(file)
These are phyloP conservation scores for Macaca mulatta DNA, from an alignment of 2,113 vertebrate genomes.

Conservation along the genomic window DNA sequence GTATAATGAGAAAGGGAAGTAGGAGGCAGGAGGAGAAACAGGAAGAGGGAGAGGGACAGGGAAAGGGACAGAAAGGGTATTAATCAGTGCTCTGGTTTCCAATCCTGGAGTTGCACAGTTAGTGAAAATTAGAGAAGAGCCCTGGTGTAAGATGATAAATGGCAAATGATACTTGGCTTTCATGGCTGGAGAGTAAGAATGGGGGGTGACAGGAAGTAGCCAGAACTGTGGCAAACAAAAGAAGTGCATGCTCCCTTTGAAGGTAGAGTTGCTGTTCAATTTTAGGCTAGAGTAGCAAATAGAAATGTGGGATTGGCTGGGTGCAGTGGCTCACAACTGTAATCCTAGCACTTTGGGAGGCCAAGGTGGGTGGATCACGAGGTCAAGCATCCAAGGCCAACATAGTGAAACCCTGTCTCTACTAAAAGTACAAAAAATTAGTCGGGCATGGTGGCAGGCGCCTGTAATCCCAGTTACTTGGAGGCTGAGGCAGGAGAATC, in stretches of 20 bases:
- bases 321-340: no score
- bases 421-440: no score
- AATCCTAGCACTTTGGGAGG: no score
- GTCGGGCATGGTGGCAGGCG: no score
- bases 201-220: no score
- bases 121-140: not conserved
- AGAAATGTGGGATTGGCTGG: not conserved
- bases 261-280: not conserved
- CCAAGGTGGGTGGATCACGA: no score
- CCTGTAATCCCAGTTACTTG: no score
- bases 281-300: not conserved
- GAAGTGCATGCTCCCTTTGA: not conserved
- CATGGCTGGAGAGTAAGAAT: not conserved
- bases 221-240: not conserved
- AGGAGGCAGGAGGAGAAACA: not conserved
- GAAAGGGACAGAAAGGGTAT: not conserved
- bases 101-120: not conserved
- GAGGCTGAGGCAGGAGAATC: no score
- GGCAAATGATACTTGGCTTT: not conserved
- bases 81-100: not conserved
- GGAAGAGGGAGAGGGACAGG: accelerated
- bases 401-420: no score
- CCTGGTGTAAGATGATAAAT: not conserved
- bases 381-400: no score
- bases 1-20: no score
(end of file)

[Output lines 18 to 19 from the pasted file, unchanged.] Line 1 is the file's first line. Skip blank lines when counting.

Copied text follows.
- GAAAGGGACAGAAAGGGTAT: not conserved
- bases 101-120: not conserved